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Theo 201 Short Essay #3

In: Religion Topics

Submitted By naacosta
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Name: Nichole Acosta

Writing Style Used: MLA

Course and Section Number: THEO 201 B01

Essay on Pneumatology: Spiritual Gifts With a passion for theology and the word of God, it brings me great joy when asked to explain my beliefs. While some aspects of our faith are a little simpler to explain than others, one that is continuously debated is that of spiritual gifts. Because of a presented opportunity from a curious friend, I found it fitting to dive into the topic that is currently being debated at his home church. In Acts 2:1-4, Paul recounts Pentecost as the ultimate outpouring of the Holy Spirit to all believers, indwelling and granting them with spiritual gifts. Ephesians 4:11-12 explains that these Spirit-given abilities are not primarily bestowed for personal enjoyment or personal growth, but for Christian service and the edification of the body of Christ. Because every believer has the Holy Spirit in them from salvation (Romans 8:9), it is implied that spiritual gifts are also deposited at conversion, but may be developed at a later time. Though believers may have multiple spiritual gifts, it is guaranteed that every Christian has at least one (1 Corinthians 12:4, 31). One should not confuse spiritual gifts with the fruit of the Spirit. While both are sourced from the Holy Spirit and are results of spiritual baptism, their purposes differ. Elmer Towns describes the relationship perfectly, “A spiritual gift is an ability to be used in service, whereas spiritual fruit relates to a Christian’s character” (317). A spiritually mature believer, who pursues after a godly life, will exhibit spiritual fruit. While both are works that the Spirit expresses through mankind, it is important to remember that the love of God is the ultimate motivator for each (1 Corinthians 13:1-13). One spiritual gift is the ability to speak in tongues. It is miraculous communication with God under the inspiration of the Holy Spirit, in a language (whether human or heavenly) unknown by the speaker. It can only be translated by those gifted with tongues interpretation. 1 Corinthians 14:2 explains, “For one who speaks in a tongue speaks not to men but to God; for no one understands him, but he utters mysteries in the Spirit.” G.R. Osborne mentions in his article “Tongues, Speaking In” that speaking in tongues serves as an authentication gift divinely affirming new members entering the church. 1 Corinthians 12-14 and Romans 12 also discuss it to be bestowed upon chosen individuals of the church of Christ (1206). Paul teaches in 1 Corinthians 14 this gift be used for private prayer (14:2), self-edification before God (14:3, 14:14-15, 14:18) and as a sign for unbelievers (14:22). Spiritual baptism is the experience brought by the indwelling and enduement with the Holy Spirit, made possible through Christ’s sacrifice. When individuals first became followers of Christ, it was then that they were baptized in the Holy Spirit, and accepted into the Spirit-filled, Spirit-led, Spirit-empowered church of Christ (White, 137). R.E.O White in his article “Baptism of the Spirit”, describes it as a “second blessing an ‘infilling’ of the Spirit, supplementing conversion as the young Christian advances to maturity” (138). In Acts 2:38-39; Peter describes the baptism of the spirit to follow repentance, necessary in salvation. However, I do not believe that baptism in the Holy Spirit is synonymous with the ability of speaking in tongues. In passages like 1 Corinthians 2:8-11, the Bible illustrates that speaking in tongues is simply another gift that can be given to the body of Christ when baptized in the Holy Ghost. After listing spiritual gifts in 1 Corinthians 12, Paul goes on to say, “that the Holy Spirit divides to each man severally as He wills” (verse 11). While all Christians have been baptized in the Spirit, it is a different experience for everyone, and should not be automatically assumed with speaking in tongues. Therefore, not speaking in tongues does not make someone “unsaved” or not spiritually baptized. However, I do believe that speaking in tongues is valid today. Paul urges in 1 Corinthians 14:39-40 that speaking in tongues should not be forbidden, and be done in order. Brand, Draper and England add in their commentary, “There is no compelling reason to believe that ‘ecstatic utterance’ is the same thing as the Biblical gift of tongues.” (1606). There exists no restriction for personal prayer (1 Corinthians 14:18-19), however should not be used in public places without an interpreter, as mentioned in 1 Corinthians 14:28. This would compromise the edifying design for unbelievers. Much controversy has been raised over 1 Corinthians 13 and what is said to be “valid”. Those negating the validity of speaking in tongues typically use 1 Corinthians 13:8-10 as the basis for their argument. However, the verse is comparing eternal with temporal things. This is Paul’s way of emphasizing peace in abiding things (like faith, hope and love) versus division for the sake of the tongues controversy to the church (Smith). Verse 10 also brings about the discussion of what Paul refers to as “perfect”. Even though, those belonging to the Negative School argue “that which is perfect” is to be the full canon of the Bible, there is nothing that suggests that the Holy Spirit will stop moving through this gift. When moving down to verse 12, it speaks of the time that the bride of Christ shall come “face to face” with her groom. Because Jesus is the personification of perfection, I believe this “perfect time” is what he refers to as “perfect” (1208-09). While the topic of spiritual gifting is not a simple task, I can only hope that I could address them with clarity. Even though we are limited to our human capacity to fully understand God, my greatest prayer is that we continue to grow in understanding of His plan in the area of spiritual gifting.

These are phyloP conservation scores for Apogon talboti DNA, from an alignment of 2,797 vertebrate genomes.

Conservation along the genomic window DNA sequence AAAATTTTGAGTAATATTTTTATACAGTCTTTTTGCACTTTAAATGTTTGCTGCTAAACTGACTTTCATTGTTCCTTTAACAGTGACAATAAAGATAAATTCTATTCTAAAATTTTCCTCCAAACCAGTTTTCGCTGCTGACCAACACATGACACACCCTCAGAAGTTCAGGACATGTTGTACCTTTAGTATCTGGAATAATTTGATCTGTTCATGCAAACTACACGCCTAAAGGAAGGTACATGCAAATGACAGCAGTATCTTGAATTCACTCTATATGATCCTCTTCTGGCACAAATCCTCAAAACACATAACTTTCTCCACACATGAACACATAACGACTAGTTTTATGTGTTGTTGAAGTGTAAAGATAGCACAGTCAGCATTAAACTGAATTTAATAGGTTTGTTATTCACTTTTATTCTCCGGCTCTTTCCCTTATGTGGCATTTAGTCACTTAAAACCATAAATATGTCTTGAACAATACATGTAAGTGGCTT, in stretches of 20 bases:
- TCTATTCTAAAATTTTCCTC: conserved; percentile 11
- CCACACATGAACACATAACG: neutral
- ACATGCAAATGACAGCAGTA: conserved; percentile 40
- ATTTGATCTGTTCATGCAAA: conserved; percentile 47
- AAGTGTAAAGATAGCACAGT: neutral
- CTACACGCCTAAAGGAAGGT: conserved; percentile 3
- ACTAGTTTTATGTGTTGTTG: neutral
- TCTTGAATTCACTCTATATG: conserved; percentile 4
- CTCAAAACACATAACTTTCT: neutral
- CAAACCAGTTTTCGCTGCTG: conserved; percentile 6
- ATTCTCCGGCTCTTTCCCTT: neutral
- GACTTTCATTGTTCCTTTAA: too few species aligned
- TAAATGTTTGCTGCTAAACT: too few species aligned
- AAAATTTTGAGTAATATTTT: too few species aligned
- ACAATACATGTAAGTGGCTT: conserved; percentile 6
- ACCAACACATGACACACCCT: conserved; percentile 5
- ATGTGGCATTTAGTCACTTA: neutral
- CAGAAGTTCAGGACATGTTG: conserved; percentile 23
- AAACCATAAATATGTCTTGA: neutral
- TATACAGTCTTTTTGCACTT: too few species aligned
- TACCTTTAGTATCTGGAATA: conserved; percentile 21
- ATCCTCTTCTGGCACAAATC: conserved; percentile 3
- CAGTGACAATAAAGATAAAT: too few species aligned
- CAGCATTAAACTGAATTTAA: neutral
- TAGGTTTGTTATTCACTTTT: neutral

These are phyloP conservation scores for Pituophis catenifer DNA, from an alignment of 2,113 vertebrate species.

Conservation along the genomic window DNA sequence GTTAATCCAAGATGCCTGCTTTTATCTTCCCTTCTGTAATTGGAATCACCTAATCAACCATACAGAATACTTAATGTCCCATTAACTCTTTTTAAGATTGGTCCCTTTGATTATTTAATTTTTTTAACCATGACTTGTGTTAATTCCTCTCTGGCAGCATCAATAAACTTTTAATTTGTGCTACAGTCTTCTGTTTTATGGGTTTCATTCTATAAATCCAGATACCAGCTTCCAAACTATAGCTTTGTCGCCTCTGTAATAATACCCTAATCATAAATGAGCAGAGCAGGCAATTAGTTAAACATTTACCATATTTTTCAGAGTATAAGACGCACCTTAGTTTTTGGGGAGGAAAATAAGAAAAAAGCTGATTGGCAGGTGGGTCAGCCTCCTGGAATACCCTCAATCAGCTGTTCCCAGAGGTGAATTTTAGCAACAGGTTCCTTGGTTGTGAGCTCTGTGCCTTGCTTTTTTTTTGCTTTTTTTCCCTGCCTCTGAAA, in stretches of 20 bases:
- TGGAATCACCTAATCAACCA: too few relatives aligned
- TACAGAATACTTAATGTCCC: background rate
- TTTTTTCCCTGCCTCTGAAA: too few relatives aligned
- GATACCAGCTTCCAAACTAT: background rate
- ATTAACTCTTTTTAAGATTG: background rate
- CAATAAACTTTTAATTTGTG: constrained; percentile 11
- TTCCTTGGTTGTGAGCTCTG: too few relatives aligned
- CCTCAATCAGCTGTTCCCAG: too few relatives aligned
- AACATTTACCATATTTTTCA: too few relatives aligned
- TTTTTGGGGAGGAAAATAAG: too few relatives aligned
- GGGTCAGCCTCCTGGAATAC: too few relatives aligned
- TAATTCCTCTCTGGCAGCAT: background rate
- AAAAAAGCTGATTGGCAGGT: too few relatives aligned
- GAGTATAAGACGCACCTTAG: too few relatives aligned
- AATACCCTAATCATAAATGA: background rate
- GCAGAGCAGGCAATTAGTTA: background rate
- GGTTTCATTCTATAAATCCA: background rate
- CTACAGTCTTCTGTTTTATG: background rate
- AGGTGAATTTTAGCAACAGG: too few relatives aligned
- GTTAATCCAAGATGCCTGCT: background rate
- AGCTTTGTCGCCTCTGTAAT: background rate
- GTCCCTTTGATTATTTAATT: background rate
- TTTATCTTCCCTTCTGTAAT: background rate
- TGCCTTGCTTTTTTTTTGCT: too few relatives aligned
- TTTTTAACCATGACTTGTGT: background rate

Word count: 955

Bibliography
Bible Gateway. N.p., n.d. Web. 21 June 2015. .

Brand, Chad O., Draper, Charles W. & England, Archie W., (2003) Holman Illustrated Bible Dictionary, Nashville, TN, Holman Bible Publishers

Osborne, G. R. "Tongues, Speaking In." Evangelical Dictionary of Theology. Ed. Walter A. Elwell. 2nd ed. Grand Rapids, MI: Baker Book House, 2001. 1206-209. Print.

"Text Commentaries: Chuck Smith (Blue Letter Bible: Holy Spirit)." Blue Letter Bible. Sowing Circle. Web. 21 Jun, 2015.

Towns, Elmer L. "Bestowal of Spiritual Gifts." Theology For Today. Mason, OH: Cengage Learning, 2008. 317. Print.

Walter A. Elwell. 2nd ed. Grand Rapids, MI: Baker Book House, 2001. 137-38. Print.

White, R. E. O. "Baptism of the Spirit." Evangelical Dictionary of Theology. Ed.